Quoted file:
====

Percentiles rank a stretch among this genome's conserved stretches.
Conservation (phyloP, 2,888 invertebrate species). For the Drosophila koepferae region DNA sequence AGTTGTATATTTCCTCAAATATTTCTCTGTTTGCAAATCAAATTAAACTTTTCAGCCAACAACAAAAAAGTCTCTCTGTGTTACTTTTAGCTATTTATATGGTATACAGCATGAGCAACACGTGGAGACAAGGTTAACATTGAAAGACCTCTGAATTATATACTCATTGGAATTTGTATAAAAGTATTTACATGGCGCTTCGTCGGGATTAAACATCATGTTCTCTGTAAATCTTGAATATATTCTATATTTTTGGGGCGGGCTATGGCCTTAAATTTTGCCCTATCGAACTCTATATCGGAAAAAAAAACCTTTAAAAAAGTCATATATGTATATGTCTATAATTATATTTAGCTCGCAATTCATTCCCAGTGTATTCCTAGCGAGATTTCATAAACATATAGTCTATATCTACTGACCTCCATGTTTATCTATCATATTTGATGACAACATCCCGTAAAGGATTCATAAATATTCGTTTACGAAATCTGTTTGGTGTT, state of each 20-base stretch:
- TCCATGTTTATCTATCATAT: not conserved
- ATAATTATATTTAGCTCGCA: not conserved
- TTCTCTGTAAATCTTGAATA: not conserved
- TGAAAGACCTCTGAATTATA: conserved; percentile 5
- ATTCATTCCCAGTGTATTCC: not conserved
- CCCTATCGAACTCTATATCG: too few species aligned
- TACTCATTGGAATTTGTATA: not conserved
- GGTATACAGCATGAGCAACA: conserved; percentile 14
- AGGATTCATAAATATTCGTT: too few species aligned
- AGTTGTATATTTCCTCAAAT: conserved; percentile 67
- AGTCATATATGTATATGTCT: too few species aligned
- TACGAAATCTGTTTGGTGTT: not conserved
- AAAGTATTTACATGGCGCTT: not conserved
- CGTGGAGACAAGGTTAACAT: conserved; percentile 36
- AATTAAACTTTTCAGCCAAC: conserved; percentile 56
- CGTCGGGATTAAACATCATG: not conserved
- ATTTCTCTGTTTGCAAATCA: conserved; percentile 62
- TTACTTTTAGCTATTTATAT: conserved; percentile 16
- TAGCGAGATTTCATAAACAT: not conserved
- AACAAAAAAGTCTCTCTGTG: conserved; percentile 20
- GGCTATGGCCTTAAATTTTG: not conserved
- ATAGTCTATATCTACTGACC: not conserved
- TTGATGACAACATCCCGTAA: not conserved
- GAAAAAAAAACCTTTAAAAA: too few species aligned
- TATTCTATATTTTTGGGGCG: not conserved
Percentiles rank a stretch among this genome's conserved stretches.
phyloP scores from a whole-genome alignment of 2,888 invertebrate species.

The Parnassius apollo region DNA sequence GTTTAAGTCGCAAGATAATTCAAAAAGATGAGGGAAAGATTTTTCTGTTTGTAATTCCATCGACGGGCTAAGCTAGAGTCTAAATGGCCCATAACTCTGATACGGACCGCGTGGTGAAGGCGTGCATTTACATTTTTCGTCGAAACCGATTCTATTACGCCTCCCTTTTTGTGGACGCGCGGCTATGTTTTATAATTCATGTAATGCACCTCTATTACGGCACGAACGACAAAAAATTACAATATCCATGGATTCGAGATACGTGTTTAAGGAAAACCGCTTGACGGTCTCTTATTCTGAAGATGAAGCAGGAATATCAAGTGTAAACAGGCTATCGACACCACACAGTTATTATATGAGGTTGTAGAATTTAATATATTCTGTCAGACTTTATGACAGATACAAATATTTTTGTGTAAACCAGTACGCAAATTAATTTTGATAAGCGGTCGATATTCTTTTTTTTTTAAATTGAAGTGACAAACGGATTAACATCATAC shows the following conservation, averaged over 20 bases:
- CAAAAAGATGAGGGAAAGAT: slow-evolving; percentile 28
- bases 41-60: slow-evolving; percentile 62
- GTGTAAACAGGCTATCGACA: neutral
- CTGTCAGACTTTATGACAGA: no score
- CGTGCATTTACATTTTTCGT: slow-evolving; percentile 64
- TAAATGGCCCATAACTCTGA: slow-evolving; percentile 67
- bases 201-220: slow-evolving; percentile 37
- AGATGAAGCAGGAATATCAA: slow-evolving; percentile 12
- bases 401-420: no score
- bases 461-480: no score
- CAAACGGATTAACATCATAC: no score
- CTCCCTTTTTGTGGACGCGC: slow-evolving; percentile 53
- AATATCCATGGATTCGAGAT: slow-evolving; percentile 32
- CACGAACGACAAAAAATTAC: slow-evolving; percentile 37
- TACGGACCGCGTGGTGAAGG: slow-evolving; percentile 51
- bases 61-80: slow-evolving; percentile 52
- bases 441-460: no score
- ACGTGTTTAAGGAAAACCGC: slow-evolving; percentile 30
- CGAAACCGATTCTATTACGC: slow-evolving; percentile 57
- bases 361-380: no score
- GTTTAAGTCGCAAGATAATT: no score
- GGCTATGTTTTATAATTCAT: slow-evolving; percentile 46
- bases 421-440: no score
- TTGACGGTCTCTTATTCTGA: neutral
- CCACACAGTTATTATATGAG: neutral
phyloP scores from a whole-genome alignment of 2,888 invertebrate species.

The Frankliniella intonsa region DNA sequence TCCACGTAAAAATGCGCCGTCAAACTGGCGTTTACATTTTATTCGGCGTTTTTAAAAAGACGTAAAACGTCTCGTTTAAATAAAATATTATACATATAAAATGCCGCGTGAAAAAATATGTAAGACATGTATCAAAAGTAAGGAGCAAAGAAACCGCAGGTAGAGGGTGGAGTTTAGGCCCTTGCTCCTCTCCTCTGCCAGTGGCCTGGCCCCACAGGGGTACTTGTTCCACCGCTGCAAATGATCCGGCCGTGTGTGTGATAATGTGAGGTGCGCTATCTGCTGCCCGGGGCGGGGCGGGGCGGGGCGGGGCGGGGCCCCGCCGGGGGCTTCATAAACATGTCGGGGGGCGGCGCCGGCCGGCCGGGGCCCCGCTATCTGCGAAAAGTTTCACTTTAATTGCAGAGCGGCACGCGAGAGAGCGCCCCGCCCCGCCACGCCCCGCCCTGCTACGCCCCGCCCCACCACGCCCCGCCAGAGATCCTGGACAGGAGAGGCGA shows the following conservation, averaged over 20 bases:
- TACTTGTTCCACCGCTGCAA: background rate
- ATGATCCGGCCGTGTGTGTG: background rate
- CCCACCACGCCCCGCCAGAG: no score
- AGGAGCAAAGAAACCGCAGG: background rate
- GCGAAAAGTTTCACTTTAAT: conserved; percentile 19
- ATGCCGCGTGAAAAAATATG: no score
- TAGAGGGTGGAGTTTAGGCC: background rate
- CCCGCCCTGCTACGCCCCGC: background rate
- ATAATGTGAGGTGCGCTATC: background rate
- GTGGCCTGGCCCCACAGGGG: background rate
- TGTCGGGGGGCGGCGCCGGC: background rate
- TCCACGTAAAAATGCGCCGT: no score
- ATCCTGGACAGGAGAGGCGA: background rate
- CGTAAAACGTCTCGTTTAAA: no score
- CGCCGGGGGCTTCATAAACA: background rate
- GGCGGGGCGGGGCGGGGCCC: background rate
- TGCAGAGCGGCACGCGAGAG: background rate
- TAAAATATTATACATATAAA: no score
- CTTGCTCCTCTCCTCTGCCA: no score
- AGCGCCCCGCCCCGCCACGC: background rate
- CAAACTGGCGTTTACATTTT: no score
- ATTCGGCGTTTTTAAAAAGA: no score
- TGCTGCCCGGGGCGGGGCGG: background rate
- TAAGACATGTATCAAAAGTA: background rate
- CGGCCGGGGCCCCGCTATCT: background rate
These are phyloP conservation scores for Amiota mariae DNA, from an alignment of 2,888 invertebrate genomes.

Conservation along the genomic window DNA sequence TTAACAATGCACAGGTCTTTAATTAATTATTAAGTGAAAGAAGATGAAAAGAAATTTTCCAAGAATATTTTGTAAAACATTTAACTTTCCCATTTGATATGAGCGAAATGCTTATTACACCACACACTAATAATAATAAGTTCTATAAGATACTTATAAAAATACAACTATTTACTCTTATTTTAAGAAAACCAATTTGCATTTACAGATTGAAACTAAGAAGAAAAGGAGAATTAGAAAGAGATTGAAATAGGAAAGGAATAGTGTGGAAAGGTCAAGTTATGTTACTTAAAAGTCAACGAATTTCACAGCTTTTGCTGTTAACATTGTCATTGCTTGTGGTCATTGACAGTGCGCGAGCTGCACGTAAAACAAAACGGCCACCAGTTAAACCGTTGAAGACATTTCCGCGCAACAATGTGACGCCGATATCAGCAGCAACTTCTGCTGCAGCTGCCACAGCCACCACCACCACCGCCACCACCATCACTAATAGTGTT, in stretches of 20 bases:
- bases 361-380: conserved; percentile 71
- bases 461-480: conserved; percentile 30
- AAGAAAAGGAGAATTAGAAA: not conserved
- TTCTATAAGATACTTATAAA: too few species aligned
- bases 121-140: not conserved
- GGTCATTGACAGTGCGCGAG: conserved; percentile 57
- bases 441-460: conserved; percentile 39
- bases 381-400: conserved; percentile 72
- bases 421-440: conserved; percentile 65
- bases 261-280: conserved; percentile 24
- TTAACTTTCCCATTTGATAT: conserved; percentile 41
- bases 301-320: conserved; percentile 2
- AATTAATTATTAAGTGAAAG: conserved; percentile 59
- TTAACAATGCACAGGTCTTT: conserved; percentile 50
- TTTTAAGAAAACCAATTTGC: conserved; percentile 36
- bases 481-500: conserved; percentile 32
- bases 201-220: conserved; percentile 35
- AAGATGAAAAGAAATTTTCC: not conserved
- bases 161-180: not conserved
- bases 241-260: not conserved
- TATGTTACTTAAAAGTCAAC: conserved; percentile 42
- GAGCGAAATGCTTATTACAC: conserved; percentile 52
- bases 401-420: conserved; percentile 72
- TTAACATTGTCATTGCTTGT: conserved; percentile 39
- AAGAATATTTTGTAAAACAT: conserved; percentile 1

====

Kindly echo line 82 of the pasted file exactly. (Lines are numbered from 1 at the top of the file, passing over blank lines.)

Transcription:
- CGGCCGGGGCCCCGCTATCT: background rate